Index of $G^n$ in $G$, an $s$-step nilpotent group of rank $\leq r$

For a group $$G$$ and $$n \in \mathbb N$$, let $$G^n = \langle g^n \mid g \in G \rangle$$

I am asked to show that if $$G$$ is $$s$$-step nilpotent and of rank at most $$r$$, then $$[G:G^n] \leq n^{O_{r,s}(1)}$$

I believe that the right way to approach this is to find a subset $$X \subset G$$ that definitely contains a complete set of coset representatives of $$G^n$$ in $$G$$, such that $$|X| \leq n^{ O_{r,s}(1)}$$.

Additionally, given that what we want to show is a power of $$n$$, I assume that we need to consider $$O_{r,s}(1)$$ things, each of which have $$n$$ possibilities, in some sense.

However, I am not entirely sure what these $$O_{r,s}(1)$$ things should be.

I have also considered that perhaps this question should be approached from in a more inductive way, since $$G^n \leq G^m, \; \forall m \mid n$$,

Thus if we can show the result for prime powers, $$p$$, then we would be better off since if $$K \leq H \leq G$$, then:

$$[G:K] = [G:H][H:K]$$

Thus: $$[G:G^{pq}] = [G:G^p][G^p : G^{pq}]$$

If we can then show that $$(G^p)^q = G^{pq}$$, then I think we would be done.

However, I can't seem to show the result for primes, nor can I show that $$G^{pq} = (G^p)^q$$.

I wanted to ask if either of these approaches are actually correct, and if so how I might actually go about showing this. Any help you may be able to offer would be very much appreciated, thank you!

• I am afraid that I don't know what $O_{r,s}(1)$ means! Apr 16, 2019 at 23:44
• My guess is that it means: a "constant" which depends only on $r$ and $s$. Apr 17, 2019 at 3:39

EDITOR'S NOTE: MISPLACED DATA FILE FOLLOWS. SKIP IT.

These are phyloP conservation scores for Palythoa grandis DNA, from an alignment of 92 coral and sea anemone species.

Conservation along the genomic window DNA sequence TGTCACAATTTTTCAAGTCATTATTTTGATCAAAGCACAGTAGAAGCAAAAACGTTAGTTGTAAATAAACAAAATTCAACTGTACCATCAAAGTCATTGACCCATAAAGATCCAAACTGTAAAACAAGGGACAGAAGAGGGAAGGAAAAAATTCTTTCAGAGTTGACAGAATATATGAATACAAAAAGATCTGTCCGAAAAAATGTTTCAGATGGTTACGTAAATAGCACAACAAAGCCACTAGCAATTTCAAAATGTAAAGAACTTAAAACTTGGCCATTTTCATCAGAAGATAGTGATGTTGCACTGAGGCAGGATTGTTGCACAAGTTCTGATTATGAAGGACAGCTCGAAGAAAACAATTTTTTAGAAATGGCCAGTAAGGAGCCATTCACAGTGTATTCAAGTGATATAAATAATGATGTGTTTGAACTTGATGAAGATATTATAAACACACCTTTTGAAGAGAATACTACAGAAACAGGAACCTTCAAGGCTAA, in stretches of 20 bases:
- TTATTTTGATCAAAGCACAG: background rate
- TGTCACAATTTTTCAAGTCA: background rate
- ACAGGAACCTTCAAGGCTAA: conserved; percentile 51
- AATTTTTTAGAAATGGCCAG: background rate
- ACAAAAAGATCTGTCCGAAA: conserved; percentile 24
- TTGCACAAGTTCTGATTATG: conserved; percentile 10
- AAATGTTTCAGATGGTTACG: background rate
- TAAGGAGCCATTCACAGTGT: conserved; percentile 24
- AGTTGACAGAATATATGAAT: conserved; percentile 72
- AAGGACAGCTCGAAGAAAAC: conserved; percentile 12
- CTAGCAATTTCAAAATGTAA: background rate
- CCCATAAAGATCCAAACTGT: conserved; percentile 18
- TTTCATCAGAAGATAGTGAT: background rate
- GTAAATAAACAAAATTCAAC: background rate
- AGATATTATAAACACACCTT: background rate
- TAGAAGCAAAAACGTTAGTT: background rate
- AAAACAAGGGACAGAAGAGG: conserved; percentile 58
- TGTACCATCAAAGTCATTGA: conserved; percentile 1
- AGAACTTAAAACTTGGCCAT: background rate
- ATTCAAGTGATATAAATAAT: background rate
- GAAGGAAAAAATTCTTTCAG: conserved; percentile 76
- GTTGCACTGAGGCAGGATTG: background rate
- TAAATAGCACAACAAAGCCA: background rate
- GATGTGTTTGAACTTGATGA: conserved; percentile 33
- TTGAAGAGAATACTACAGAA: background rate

• @DerekHolt I'm sorry I should have been more clear, it is what verret has stated. A constant that may depend only on $r$ and $s$. In some sense it is a generalisation of the Big $O$ notation. Apr 17, 2019 at 9:40

Let $$G$$ be any group, and let $$G = \gamma_1(G) \ge \gamma_2(G) \ge \cdots$$ be the lower central series of $$G$$, where $$\gamma_{i+1}(G) := [G,\gamma_i(G)]$$ for $$i \ge 1$$.

Let $$G = \langle x_1,x_2,\ldots,x_r \rangle$$. It can be proved using the commutator laws that, for $$w,x \in G$$ and $$y,z \in \gamma_{i}(G)$$ for some $$i \ge 1$$, we have $$[wx,y] = [w,y][x,y] \bmod \gamma_{i+1}(G)$$ and $$[w,yz] = [w,y][w,z] \bmod \gamma_{i+1}(G)$$.

It follows that, if $$\gamma_i(G)/\gamma_{i+1}(G)$$ is generated by the images in $$\gamma_i(G)$$ of the elements $$y_{i1},y_{i2},\ldots,y_{ik_i}$$ of $$\gamma_i(G)$$, then $$\gamma_{i+1}(G)/\gamma_{i+2}(G)$$ is generated by the images of the elements $$rk_i$$ elements $$[x_j,y_{il}]$$ ($$1 \le j \le r$$, $$1 \le l \le k_i$$) of $$\gamma_{i+1}(G)$$.

So we can take $$k_i=r^i$$ for all $$i$$. (In fact we could take $$k_2 = r(r-1)/2$$.)

Furthermore, since the groups $$\gamma_i(G)/\gamma_{i+1}(G)$$ are all abelian, every element of $$G/\gamma_{i+1}(G)$$ can be written mod $$\gamma_{i+1}(G)$$ as a product of integral powers of the $$r+r^2+r^3+ \cdots +r^i$$ elements $$x_1,x_2,\ldots,x_r,y_{21},\ldots,y_{2k_2},\ldots, y_{i1},\ldots,y_{ik_i}$$ of $$G$$.

All of that is true for any group $$G$$, but if $$G$$ is nilpotent of class $$s$$, then $$\gamma_{s+1}(G)=1$$, so every element of $$G$$ can be written as a product of powers of a list of $$f(r,s) := r+r^2+\cdots+r^s$$ elements.

Then every element can be written mod $$G^n$$ as a product of such powers with exponents in the range $$0 \ldots n-1$$, and hence $$[G:G^n] \le n^{f(r,s)}$$.